Matapam, that grass roots politics is everywhere. I've served on local, state and national arts bodies.

C Kelsey said...


That's just it, humans are most definitely not organized. It's job security for me. :)

Truly, when an "organized" personality like an engineer designs something without an HFE's inputs... some truly mindboggling things can be designed. My entire job is to prevent the person using a piece of equipment stopping and asking themselves "who the heck made this piece of junk". :) It's fun.

Chris McMahon said...

That's really interesting, Chris. Will certainly make for some great science fiction.

Chris McMahon said...

Oops. Hit the button by accident.

Chris, I was going to say that you could make that human-technology interface your signature, the way Neal Asher is endlessly fascinated by the weird life on other planets (and parasites - loves those).

Chris McMahon said...

Hi, Amanda. That's a real mix of things there! The same sort of trend is going on in Australia with the Liberal part - moving to the Right. Not that I necessarily vote that way, but its a sad thing for democratic process when a party abandons reason.

You make me feel like moving to a farm. Sounds nice. Good for the soul, but lots of hard work though, I'd imagine.

Yes, horse travel in my fiction is one of things things I have only the most basic idea of, having only been on a horse twice in my entire life. Bush walking and knowledge of dense forests is a different thing, since I've done my share of hiking around Queensland.

You forgot to mention your love of bearded geologists:)

Chris McMahon said...

Hi, Rowena. Some times I think its some weird species of split personality.

Seeing all these things - my engineering, writing, music, martial arts - as connected is a different viewpoint for me.

Kate said...

I imagine things could be said about my day job testing - and frequently breaking - software. They probably wouldn't be very nice things, either.

My built in bullshitometer (sadly now set permanently to "it's bullshit", courtesy all things political) mixed with the need to know "why?" and a compulsive reading habit means I'm the somewhat tarnished owner of a geology degree, a teaching degree (which will never be used for its intended purpose - a long and not at all pleasant story), and a computer science degree. The puzzle nut part includes a collection of jigsaws that don't get nearly enough use because the cats see all those itty bitty pieces and think "TOYS!!!!", and just TRY to get them to stay out of a room their humans are in.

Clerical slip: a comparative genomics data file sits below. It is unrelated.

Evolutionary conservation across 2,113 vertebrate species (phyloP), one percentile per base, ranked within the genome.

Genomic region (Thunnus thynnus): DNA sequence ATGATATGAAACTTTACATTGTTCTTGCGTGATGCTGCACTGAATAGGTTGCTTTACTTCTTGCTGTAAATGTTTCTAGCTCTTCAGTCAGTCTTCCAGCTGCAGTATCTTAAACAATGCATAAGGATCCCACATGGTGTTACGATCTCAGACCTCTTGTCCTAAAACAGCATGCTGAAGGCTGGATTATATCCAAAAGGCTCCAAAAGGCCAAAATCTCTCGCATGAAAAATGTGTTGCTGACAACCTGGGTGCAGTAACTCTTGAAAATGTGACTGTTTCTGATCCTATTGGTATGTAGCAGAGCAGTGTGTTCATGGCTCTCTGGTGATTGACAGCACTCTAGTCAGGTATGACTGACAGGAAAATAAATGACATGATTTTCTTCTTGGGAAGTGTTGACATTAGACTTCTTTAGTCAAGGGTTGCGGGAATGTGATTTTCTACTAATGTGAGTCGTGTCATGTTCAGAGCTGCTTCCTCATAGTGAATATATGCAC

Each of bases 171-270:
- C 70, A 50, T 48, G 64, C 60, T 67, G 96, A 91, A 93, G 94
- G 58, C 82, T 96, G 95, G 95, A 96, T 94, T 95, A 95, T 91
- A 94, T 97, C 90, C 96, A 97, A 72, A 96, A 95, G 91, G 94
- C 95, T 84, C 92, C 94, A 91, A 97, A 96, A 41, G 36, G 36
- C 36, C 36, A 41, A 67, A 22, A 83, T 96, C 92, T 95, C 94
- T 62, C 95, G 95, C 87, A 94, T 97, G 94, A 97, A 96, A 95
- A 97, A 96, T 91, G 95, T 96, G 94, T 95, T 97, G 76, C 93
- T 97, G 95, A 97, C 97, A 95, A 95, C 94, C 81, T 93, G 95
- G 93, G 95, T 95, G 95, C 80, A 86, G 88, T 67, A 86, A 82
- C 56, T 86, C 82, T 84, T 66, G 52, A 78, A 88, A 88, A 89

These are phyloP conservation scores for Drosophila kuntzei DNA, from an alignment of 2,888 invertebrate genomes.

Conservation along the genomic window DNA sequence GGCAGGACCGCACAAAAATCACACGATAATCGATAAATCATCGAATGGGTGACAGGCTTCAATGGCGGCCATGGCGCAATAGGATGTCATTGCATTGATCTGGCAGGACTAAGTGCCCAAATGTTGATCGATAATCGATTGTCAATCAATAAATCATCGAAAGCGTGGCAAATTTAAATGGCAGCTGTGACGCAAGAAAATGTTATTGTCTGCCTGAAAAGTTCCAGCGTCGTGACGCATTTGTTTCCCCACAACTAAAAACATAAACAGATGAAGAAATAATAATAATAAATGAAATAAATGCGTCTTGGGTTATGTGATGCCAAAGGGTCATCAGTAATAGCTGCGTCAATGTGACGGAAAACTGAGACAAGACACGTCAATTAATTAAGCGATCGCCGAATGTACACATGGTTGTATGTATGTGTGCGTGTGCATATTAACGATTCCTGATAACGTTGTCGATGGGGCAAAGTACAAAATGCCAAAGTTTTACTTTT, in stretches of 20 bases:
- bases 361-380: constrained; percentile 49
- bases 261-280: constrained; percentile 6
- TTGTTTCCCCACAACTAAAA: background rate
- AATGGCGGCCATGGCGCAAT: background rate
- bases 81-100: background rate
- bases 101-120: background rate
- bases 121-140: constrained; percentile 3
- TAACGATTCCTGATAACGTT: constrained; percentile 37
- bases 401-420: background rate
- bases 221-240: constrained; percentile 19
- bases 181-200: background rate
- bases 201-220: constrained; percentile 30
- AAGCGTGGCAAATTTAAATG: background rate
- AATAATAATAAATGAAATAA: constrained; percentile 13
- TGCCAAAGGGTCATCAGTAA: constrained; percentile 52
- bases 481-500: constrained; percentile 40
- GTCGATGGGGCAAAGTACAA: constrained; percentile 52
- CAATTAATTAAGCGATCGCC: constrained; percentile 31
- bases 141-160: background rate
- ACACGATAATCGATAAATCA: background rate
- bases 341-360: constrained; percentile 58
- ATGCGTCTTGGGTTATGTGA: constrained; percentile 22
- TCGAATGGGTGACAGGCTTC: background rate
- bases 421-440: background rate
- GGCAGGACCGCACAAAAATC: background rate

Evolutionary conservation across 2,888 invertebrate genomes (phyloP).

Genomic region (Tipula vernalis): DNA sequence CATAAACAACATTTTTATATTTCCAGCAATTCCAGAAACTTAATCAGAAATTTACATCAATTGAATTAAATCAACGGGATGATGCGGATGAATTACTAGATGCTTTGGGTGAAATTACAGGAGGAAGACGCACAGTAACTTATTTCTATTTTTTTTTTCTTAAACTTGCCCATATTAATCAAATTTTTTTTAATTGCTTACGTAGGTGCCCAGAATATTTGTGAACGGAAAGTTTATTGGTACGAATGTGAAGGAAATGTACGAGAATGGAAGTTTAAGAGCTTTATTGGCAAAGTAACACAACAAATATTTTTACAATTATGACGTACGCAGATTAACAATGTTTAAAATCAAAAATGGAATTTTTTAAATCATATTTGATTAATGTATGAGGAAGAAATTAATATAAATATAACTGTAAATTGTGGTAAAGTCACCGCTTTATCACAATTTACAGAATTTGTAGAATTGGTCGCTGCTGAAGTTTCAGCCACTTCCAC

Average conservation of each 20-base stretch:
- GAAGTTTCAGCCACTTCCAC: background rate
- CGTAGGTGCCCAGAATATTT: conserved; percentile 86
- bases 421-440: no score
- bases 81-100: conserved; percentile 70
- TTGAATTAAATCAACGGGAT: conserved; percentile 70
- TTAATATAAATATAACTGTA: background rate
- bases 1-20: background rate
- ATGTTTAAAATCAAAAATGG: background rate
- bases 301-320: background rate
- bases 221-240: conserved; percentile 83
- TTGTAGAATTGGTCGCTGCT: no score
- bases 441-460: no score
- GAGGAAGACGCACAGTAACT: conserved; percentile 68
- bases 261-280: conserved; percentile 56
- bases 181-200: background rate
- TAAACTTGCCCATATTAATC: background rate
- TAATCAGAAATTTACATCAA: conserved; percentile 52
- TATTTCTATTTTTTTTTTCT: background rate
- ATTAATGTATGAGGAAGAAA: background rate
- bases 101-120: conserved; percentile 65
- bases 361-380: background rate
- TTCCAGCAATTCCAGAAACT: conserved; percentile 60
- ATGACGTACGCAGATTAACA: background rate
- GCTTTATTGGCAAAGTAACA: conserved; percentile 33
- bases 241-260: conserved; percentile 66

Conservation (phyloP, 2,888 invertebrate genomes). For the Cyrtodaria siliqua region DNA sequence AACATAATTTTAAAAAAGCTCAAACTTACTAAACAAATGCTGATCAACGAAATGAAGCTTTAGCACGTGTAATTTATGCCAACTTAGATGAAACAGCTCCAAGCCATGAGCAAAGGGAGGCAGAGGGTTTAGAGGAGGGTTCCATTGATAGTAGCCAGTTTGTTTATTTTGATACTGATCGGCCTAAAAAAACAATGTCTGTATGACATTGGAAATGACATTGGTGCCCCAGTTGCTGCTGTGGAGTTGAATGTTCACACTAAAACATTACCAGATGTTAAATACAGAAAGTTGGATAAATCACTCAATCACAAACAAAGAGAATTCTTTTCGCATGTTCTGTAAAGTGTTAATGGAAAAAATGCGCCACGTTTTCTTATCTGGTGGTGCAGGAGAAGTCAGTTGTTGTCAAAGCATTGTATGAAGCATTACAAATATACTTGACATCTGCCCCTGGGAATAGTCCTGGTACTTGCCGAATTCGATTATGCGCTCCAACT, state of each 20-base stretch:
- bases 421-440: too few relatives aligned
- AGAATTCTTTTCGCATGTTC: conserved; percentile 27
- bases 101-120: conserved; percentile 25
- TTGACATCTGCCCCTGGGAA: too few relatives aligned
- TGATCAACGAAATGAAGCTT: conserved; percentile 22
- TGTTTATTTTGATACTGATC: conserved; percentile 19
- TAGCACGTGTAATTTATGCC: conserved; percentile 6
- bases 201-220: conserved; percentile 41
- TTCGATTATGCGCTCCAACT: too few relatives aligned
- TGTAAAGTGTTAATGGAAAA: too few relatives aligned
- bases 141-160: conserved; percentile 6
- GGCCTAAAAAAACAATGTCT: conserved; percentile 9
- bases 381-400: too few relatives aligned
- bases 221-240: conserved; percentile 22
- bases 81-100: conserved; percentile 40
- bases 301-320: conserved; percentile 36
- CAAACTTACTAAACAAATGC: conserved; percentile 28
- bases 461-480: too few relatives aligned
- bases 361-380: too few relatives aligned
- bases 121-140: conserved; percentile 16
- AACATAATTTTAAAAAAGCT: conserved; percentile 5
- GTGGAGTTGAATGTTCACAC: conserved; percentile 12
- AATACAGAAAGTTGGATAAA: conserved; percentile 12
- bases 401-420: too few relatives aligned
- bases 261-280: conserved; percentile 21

Um. Maybe this is why I write weird shit?

Anonymous said...

Until the manufacturing sector tanked, I was an electronic technician. Nowadays I'm going back to school for HVAC/R and Appliance Repair (And I'm proud to say that I really grok refrigeration -- I absorbed concepts like superheat and subcooling as if they were universal truths I'd know all my life). In both cases, I not only got a really good technical understanding of how things work, but also of all the myriad ways they can go wrong. The core premise to any troubleshooting is the awareness that if it is made by Man, it can fail -- and that statement can apply to wa-a-a-ay more than mere mechanical and electronic devices, along with the question it spawns: when it does fail, how do you fix it?

Hmmm... If it is made by Man, it can fail... When it does fail, how do you fix it... Gee, you think there might be a story in there? ;-)

Chris McMahon said...

Hi, Kate. If only more people tested and broke the software before it got to the poor consumer!

I guess writing is just one huge puzzle piece isn't it - except in this case agencies unknow keep changing the puzzle and removing the pieces!

Chris McMahon said...

Hey, RJ. You are speaking my language there when you talk about heat.

One of the things that really annoys me about a lot of SF is how everything just works all the time. I have been a part of a lot of applied research - test pilot plants etc. And nothing EVER works first time! I think you will know where I am coming from here.

I would love to see more SF where you get the really feeling for how things would operate.

Every time I see some vast spaceship with two people wandering around it I choke. So - like where are the technicians? At any given time at least ten percent of it will be down for maintenance. And what about the f*ck ups?

Not that I am saying it should dominate the story - it should be background - but its any element of spice and background that is virtually always missing.

I guess it does simplify things. Maybe its a bit like how everyone in the Star Trek universe speaks English:)